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75 Years and Thriving: The Story of How The Bellevue Collection Has Remained Relevant

October 25, 2021

The Bellevue Collection started as an open-air strip center and evolved with the industry into a super-regional mall and now a mixed-use complex with top-tier retail tenants. Along the way, its owners took steps other centers still are racing to achieve: backfilling department stores, mixing uses, emphasizing restaurants, implementing streetfront retail, creating gathering spaces and making it all walkable.

Beginnings: 1940s to 1960s

Kemper Freeman Jr. was just 5 years old in 1946 when his father built a shopping center on a patch of land in Bellevue, Washington. “I’m turning 80 here this month,” said the billionaire developer and former ICSC chairman. “I’ve either been watching that center or working on it, trying to make it better, for the past 75 years.”

What started as a suburban strip mall grew into one of the most profitable downtown developments in the U.S. marketplaces industry. Now in its 75th year, the 5.5 million-square-foot Bellevue Collection is comprised of super-regional mall Bellevue Square, as well as mixed-use Bellevue Place and Lincoln Square.

The Bellevue Collection, looking north from Bellevue Downtown Park

Developed in phases, the complex boasts:

  • 200 shops
  • 50 dining and nightlife venues
  • 30 quick-service restaurants and cafes
  • 1.7 million square feet of class-A office
  • 1,315 guestrooms at three hotels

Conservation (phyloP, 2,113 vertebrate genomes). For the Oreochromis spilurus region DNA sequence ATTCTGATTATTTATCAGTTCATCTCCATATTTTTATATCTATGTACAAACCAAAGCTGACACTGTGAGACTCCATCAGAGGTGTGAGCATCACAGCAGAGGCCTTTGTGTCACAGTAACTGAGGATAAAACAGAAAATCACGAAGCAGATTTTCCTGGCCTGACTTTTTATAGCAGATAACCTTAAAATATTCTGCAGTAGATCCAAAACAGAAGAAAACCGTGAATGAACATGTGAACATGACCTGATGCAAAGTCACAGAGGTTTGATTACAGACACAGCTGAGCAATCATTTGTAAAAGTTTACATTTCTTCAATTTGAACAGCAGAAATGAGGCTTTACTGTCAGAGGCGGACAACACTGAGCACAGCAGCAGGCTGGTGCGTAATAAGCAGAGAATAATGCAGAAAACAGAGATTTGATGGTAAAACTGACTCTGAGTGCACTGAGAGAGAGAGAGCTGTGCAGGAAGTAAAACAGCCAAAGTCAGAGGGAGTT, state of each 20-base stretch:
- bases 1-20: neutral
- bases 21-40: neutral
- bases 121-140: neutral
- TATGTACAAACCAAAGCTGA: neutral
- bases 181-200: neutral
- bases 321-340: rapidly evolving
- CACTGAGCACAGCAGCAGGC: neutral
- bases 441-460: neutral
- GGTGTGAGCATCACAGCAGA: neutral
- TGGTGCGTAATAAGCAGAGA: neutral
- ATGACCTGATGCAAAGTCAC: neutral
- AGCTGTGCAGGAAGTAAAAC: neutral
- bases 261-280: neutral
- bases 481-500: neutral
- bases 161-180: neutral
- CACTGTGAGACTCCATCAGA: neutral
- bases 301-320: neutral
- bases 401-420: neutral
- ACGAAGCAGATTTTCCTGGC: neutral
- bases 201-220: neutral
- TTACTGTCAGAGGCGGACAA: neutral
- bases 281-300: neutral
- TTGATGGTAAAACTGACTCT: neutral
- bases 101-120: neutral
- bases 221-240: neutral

• 360 luxury homes
  • 12,500 parking spaces, which are free for retail customers

Skybridges and tunnels on the 51-acre site keep traffic circulating among the properties, which bring in 30 million visitors and more than $1 billion annually.

Tenants at the 1.3 million-square-foot Bellevue Square include Nordstrom, Apple, Tesla, Peloton, Hugo Boss, Tiffany & Co., Kate Spade New York, Burberry and Max Mara, along with digitally native retailers like Amazon, Warby Parker and Blue Nile. Photo credit: Mark Silverstein

Lincoln Square South, above, includes the W Bellevue hotel, 2 Lincoln Tower luxury apartment building and the 400 Lincoln Square office tower. Lincoln Square also boasts The Westin Bellevue hotel, theaters, restaurants and nightlife venues. Photo credit: Baylee Reinert, Clarity Northwest

Bellevue Place opened in 1989. Its 21-floor office tower provides “stunning panoramic views of Puget Sound,” and its top-floor Daniel’s Broiler steakhouse is “the highest-grossing restaurant east of Seattle,” according to Kemper Development Co.'s website. Photo credit: Kemper Development Co.

In explaining the success of The Bellevue Collection and its owner, Kemper Development Co., Freeman starts by pointing to his grandfather’s decision in the late 1920s to buy that patch of land. As World War II wound down, Freeman’s father saw that car-friendly shopping centers in the ’burbs were a good bet. “He drove all over the United States to visit every shopping center in America — there were probably 25 or 30 at that time — until he found one in suburban Dallas that was a fit,” Freeman recalled. “The owner said to him, ‘You don’t compete with us. You’re 2,000 miles away. Would you like a set of plans?’”